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HAAS v. KASNOT (05/24/54)

May 24, 1954

HAAS, APPELLANT,
v.
KASNOT



Appeals, Nos. 110, 111, and 112, March T., 1954, from judgments of Court of Common Pleas of Allegheny County, July T., 1949, Nos. 1037 and 1038, in cases of Raymond N. Haas v. Andrew Kasnot; and Anthony Cihal, Jr. and Anthony J. Cihal v. Same. Judgments affirmed.

COUNSEL

C. J. Tannehill, with him Harry V. Bair, for appellants.

James J. Burns, Jr., with him Tom P. Monteverde, for appellee.

Before Stern, C.j., Stearne, Jones, Bell, Musmanno and Arnold, JJ.

Author: Stern

[ 377 Pa. Page 440]

OPINION BY MR. CHIEF JUSTICE HORACE STERN

[ 377 Pa. Page 441]

This is the second time that these cases have been appealed to this court by the plaintiffs. On the first appeal, reported in 371 Pa. 580, 92 A.2d 171, we held that legally inadmissible testimony had been introduced at the trial; therefore we reversed the judgments that had been entered on the jury's verdicts for defendant and granted plaintiffs a new trial. The jury has now again found a verdict in defendant's favor.

Plaintiffs' present complaints, which relate principally to alleged errors of commission and omission in the trial judge's charge to the jury, could all be properly disposed of by calling attention to the fact that at the conclusion of the charge the court asked counsel whether either of them had any "suggestions or additions, corrections or amplifications," to which counsel for plaintiffs responded merely by requesting the court to make some additional statement in regard to a matter not now in question and taking a general exception to the charge. Such an exception, of course, reaches only to basic and fundamental error (Wadatz, Admrx. v. Taormina, 356 Pa. 481, 486, 52 A.2d 220, 222, 223) and the alleged errors of which plaintiffs now complain do not come within that category. However, we shall briefly discuss their contentions in regard to them.

The factual issue at the second trial was the same as at the first. Anthony Cihal, Jr., with Raymond N. Haas and Edward Reiter as passengers, was driving his father's car in a westerly direction on the right-hand side of West Carson Street in Pittsburgh between the northerly street-car track and the curbstone. Andrew Kasnot was operating his car in the opposite or easterly direction straddling the southerly rail of the southerly street-car track. Veering suddenly over to the northerly side of the street he came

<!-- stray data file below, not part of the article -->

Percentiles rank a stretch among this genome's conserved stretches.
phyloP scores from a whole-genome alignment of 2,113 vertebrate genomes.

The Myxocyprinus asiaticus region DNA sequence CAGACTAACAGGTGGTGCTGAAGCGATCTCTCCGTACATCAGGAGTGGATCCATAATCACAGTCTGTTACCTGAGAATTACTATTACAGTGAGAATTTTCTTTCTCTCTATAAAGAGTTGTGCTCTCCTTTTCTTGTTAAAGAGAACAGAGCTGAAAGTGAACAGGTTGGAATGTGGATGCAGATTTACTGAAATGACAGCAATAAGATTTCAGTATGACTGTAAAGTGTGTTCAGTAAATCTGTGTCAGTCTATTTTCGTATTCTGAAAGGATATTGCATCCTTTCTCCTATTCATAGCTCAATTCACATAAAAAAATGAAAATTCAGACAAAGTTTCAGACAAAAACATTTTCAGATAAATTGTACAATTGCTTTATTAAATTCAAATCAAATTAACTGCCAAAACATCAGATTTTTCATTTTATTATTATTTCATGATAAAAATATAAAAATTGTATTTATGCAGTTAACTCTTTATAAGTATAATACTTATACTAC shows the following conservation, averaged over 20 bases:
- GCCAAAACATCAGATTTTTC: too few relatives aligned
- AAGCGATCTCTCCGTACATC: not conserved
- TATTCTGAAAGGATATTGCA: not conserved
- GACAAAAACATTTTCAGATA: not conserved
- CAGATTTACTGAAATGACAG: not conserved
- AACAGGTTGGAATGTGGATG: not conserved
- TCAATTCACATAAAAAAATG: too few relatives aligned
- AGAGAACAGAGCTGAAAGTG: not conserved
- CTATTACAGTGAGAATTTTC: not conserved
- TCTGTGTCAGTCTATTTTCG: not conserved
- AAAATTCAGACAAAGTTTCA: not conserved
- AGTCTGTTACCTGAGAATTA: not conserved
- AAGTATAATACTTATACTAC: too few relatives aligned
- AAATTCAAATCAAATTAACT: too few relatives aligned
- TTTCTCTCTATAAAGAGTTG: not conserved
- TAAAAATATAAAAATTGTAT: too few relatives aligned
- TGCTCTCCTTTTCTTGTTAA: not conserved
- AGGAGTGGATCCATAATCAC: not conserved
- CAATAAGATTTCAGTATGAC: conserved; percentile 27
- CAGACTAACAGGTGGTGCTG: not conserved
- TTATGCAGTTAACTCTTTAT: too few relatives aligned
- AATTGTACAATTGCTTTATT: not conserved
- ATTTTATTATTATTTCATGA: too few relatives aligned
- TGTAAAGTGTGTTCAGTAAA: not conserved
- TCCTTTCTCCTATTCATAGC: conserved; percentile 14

[ 377 Pa. Page 442]

    head-on into the Cihal car. Cihal, Jr. and Haas, who were both injured, and Cihal, Sr., the owner of the car, brought suit for damages against Kasnot. The defendant claimed that one Louis Mike, who had been driving a car on the northerly side of the street ahead of the Cihal car, pulled out to his left in order to pass a truck ahead of him, and, in so doing, either swung too far over, or skidded, into the southerly side of the street, struck defendant's car in the left rear and thereby caused it to swerve across the street and into collision with the Cihal car. Defendant therefore contended that the accident was not due to any fault on his part. Plaintiffs, on the other hand, testified that they saw no such third car at the time of the collision. The controlling issue in the case, therefore, was whether three or only two cars were involved in the accident.

At the first trial, neither side called Mike as a witness. The court, commenting on this, told the jury that Mike was equally available to both parties. We held that this statement was unfair to plaintiffs in view of their claim that they had no knowledge of any such person; therefore any unfavorable inference from the failure to call Mike could be drawn only against defendant and not against plaintiffs. At the present trial the situation was different, for not only was Mike in the courtroom during the entire trial, and not only was his presence there known to plaintiffs, but they admitted that they had actually talked to him and also had heard him testify at a previous hearing before the State Highway Department. As before, neither side called Mike to the stand. In their closing addresses to the jury ...


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